How much does it cost? The box: $200. The ongoing service: whatever your local/government taxes are, say around $3/month. You can also get Ooma Premier, which gets you some nifty features for $10/month.

Can I keep my current home phone number? Yes, for an additional $40 you can port your number to the Ooma service.

How well does it work? Well, obviously it’s not going to work well with anything slower than a broadband internet connection. If you put it between your modem and your router (or between your modem and your PC, if you don’t have a router), it works great — it uses “QoS” (“quality of service”) to make sure that your phone gets the bandwidth it needs. However, if for whatever reason you can’t put your Ooma upstream of your router, you are probably going to experience a loss of quality if you try to make a phone call while e.g. watching Netflix Streaming; you may hear the other person just fine, but they’ll probably hear your voice cutting in and out occasionally.

What gotchas or fine print should I know about? There are a few, some of which I’ve already touched on:

  • The big one I’ve seen complaints about is that there is an ongoing charge, if a small one: you still have to pay your government taxes, and a lot of people who sign up for Ooma aren’t aware of that (though it’s clearly spelled out in several places).
  • As I mentioned above, you may be sacrificing quality depending on your network speed and architecture. Ooma has a 30-day return policy, though, giving you plenty of time to evaluate it.
  • True landlines are traditionally more reliable than internet connections, though the gap between them is very small these days.
  • You will no longer be able to use your home phone jacks; you must plug your phone directly into your Ooma. (Please don’t try plugging your Ooma into your home jack; the fifty volts could fry it.) If you need phones throughout your house, you can easily purchase a multiple-handset cordless phone system like this one, if you haven’t already.

The Financial Geekery household currently uses an Ooma, so if you have any other questions, feel free to fire away in the comments!

Edit: Really weird — between writing this post and publishing it, I got an e-mail from Ooma about a special referral deal which lowers the price from $200 to $150. Now, as I’ve said before, I don’t accept referral money, but I don’t want you to miss out on a good deal, either, so: if you’re interested, send me an e-mail, and I’ll send you the code and my referral bonus (a $20 amazon.com gift card). The deal expires 7/31. Happy Ooma-ing!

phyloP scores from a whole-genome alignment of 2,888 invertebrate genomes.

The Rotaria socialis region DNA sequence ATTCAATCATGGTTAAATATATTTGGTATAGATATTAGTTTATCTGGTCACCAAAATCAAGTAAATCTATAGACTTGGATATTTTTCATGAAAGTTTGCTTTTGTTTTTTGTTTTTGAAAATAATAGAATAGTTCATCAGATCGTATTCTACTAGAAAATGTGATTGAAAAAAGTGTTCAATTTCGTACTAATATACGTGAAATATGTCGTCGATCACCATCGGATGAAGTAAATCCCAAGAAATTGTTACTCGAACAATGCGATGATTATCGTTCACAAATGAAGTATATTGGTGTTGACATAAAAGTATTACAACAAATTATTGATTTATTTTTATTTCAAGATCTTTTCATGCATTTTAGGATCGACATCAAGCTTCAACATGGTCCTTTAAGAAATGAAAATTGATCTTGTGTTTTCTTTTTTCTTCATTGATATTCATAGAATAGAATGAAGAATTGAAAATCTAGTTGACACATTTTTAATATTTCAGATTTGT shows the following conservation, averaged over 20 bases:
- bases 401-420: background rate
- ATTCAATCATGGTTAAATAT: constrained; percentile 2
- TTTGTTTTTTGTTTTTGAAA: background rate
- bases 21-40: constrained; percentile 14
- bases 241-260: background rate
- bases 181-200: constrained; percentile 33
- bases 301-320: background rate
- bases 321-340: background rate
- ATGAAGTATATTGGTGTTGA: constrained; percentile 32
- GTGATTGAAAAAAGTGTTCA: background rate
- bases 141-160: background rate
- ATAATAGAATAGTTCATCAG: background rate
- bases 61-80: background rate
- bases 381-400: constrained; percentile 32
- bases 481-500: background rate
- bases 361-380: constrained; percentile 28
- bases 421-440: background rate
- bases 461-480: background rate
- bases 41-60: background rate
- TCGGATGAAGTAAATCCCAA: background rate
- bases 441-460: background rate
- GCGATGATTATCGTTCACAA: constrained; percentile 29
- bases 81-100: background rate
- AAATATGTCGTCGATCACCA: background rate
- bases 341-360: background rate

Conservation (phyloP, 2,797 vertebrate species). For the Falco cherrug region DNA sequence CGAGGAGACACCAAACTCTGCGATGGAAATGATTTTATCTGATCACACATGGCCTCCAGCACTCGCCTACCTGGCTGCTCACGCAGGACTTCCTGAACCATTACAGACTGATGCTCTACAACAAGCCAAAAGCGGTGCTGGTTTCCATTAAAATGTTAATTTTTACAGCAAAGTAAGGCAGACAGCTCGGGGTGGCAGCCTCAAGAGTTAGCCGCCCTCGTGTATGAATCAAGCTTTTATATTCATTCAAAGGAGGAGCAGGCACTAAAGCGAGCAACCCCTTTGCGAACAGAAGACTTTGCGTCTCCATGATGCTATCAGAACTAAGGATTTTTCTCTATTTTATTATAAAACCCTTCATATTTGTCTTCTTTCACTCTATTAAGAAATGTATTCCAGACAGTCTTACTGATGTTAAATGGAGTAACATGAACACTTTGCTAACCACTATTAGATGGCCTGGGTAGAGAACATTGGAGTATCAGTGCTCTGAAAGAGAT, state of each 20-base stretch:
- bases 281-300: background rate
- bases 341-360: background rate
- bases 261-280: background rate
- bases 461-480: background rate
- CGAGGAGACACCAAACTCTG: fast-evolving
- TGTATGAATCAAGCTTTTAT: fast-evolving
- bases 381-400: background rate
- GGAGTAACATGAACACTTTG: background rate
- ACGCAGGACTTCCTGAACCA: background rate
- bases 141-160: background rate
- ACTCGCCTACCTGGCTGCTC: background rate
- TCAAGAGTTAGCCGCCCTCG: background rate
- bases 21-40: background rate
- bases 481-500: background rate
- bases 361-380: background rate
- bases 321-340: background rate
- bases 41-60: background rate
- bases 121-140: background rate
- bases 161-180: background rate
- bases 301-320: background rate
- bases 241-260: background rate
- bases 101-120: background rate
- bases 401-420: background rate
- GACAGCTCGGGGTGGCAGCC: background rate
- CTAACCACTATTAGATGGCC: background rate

what to do with those annoying prepaid credit cards

If you’re anything like me, you pine for the days when rebates and gifts came in the form of simple checks. Nowadays, however, it’s all the rage to give out prepaid Visas or Mastercards. Which is all well and good, except that most vendors only accept one credit card at a time, not allowing you to split your payment across multiple cards. So what to do? The answer: amazon.com gift cards to the rescue, in three easy steps!

  1. Purchase an amazon gift card in the amount of your prepaid card, using the prepaid card. Edit: You may have to register the card online before the transaction will go through, e.g. for “Vanilla Visa” cards. It’s generally as simple as entering a ZIP code.
  2. Send the gift card to your e-mail address.
  3. Apply the card’s code to your amazon.com account.

It’s completely free, and from that point on, the amount of your prepaid card can be applied against any purchase you make from amazon — from which you can buy just about anything (and the shipping is free).

Problem solved!

spend more, not less

Wait, what?

It’s the holiday season, and I’m a personal finance guy — shouldn’t I be harping on The Reason For The Season, and It’s Not How Much You Spend That Matters, and all that? Is it time to chuck all that stuff and go back to good ol’ fashioned consumerism, and forget this whole frugality business?

Not exactly. But every now and then, it’s good to take a step back and remind ourselves what being fiscally responsible is all about.

The end goal of personal finance isn’t to spend as little as humanly possible. Heck, that’s not even the beginning. But frugality has made a comeback, and so we’re constantly being deluged with “10 ways to save on clothes” and “5 ways to save on travel expenses”. This is handy, but it’s not an end unto itself. The goal is to spend less on some things so you can spend more on other things.

That is, after all, the point of budgeting; to figure out what your values are and assign a numerical value to them. You’re going to value some things more than others — why not spend more on them? After a talk I gave earlier this year in which I mentioned the value curve, I was approached afterwards by a woman who said that she had decided to spend more on travel, not less. She told me this with a look of chagrin, as if expecting disapproval; on the contrary, I thought this was fantastic! To be mindful enough, awake enough, to be able to make your own decisions about what you value and align your money accordingly — this is what personal finance is all about!